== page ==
After reading your post, this thought ran through my mind that after having this trip with you, Jeff will surely return there... I don't know why.
Anyway, as usual great post and photo.

Jamie said...

Hey Robb,

Take care bro whereever you are out there!
Looking at metvuw you will be sitting in a hut on Saturday, but then then end of your trip will be pearler!

Look forward to seeing the photos!

Barbara Martin said...

I've come via Pam's site, Textilosophy Oz, where she's recommended your nature connection. I used to hike in the Canadian Rockies and ride horseback long distances while enjoying the countryside. Now I mainly find supporting photos to accompany my notes on different virtual tours of the Canadian landscapes.

During my childhood my family took long summer vacations in the Canadian Rockies where I accompanied my older brothers on tramps into the woods, up inclines, beside canyons to see wondrous waterfalls, and then back to the campground in time for dinner. We never worried about meeting bears or other carnivorous animals on our treks, and in the late 50s and up to the mid-60s the trails were mere tracks in the woods, rarely the groomed trails one finds in the national parks today.

The wilderness in New Zealand is different, but wilderness all the same with a perfect connection to nature. Reconnecting as you do, and I through the internet now, brings a sense of peace with oneself and a knowledge of the divine difficult to explain to others. This I feel in your blog, Robb; it exudes via your descriptive words while telling your stories and your history of going into nature.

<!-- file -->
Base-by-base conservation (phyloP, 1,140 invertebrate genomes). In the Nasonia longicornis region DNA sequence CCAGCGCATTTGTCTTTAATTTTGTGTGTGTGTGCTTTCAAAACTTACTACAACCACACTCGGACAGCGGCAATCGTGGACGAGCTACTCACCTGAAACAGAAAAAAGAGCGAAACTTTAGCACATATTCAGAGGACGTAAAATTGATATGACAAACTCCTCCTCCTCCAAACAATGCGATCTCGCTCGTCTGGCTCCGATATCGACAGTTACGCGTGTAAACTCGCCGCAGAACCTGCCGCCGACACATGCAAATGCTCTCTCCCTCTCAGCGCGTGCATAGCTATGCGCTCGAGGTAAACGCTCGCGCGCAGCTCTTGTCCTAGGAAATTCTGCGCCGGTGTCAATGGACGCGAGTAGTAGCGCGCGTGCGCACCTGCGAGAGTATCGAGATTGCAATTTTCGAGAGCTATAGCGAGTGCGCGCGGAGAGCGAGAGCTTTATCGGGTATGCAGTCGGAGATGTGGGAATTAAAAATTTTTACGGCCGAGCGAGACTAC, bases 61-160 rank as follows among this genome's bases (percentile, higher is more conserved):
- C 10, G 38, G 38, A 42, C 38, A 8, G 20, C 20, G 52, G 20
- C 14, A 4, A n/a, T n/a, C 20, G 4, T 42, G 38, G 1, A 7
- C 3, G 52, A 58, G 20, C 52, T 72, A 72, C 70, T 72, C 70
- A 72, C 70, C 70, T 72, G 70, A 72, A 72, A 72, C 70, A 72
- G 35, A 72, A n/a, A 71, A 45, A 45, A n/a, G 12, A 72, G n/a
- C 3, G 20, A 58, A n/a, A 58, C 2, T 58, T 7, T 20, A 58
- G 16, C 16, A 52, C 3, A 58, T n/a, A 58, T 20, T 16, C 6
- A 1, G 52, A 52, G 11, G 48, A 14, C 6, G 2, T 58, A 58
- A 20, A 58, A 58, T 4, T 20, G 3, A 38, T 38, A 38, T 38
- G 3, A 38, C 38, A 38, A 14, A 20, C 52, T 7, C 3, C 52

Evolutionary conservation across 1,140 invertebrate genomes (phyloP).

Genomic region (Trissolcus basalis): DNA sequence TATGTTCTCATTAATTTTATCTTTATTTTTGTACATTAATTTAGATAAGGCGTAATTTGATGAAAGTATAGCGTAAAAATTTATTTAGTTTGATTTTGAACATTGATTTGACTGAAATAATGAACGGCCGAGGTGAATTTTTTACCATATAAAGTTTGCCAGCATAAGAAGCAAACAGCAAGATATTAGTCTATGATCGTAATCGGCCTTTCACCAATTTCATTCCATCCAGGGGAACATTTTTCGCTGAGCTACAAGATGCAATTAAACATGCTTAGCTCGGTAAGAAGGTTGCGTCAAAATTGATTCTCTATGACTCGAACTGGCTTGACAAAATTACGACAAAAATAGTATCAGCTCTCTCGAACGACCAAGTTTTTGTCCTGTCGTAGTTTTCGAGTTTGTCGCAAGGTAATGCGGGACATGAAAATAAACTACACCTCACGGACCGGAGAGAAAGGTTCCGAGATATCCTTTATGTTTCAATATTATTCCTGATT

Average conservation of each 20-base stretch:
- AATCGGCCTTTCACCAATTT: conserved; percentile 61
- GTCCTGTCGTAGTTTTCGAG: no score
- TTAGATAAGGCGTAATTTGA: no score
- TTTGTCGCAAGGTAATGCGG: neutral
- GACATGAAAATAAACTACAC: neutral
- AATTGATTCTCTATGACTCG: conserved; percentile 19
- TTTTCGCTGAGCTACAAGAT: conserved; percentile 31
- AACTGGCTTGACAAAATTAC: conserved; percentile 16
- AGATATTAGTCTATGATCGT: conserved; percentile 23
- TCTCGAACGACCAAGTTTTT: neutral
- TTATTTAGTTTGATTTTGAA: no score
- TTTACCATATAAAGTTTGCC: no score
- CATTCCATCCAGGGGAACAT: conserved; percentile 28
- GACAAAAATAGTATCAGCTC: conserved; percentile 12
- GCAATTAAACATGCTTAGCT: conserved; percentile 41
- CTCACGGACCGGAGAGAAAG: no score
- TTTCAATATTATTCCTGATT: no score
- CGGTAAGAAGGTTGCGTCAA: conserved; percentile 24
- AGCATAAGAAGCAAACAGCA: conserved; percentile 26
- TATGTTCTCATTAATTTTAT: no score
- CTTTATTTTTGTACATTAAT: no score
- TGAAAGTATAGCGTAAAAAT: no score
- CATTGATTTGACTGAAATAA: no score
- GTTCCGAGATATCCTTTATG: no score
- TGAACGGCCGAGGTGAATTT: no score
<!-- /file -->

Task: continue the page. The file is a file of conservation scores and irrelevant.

Gustav said...

Yowser to the Roaster in the Toaster and You!

I have just returned from a hike into Mt Field National Park with my 6 ft 5 inch cousin George and his fiancee. They both flew in from Wisconsin and we had an inspring journey as you and Jeff are having or have had (I got the pic with Jeff and the trout).

I wait eagerly for your post on your latest journey of friendship and the mountains.

Ruahines said...

Kia ora HWHL,
Cheers! And the same wishes right back to you. I had a great trip and started the year in the best possible way. My best to you and your family.

Ruahines said...

Kia ora Beth,
Thank you, and it was a great trip in ways different from other trips I have made, but still magical. And my best wishes to you as well. Your place has been a special and inspiring one for me and I look forward to the coming year as well! Cheers.

Ruahines said...

Kia ora Greg,
Your premonitions may indeed prove correct. I can't write that Jeff views the Ruahines the same way as I do, but then I never expected that. A spiritual home to one is just another play ground to another. Mountains mean different things to different people but I am sure Jeff experienced enough that a trip returning to them is a distinct possibility. Cheers mate, it was a great trip and I will post something in due course. Hope your holiday season found out amongst Nature!

Ruahines said...

Kia ora Jamie,
Hey there my friend good to read from you! Your forecast was spot on! Spent Saturday watching the Maropea river flood in the pouring rain from the hut porch - though did get out in the afternoon for a day walk to the tops. Then had two cracker days on the river and tops, no worries about the sun tans. Would have been a perfect trip over those two days to camp up high and cover some ground but my mate was too interested in the trout. Will post soon. Hope your holidays were cool, and my best wishes for a fantastic wedding to you and Penny. Regards to your folks. Cheers my friend.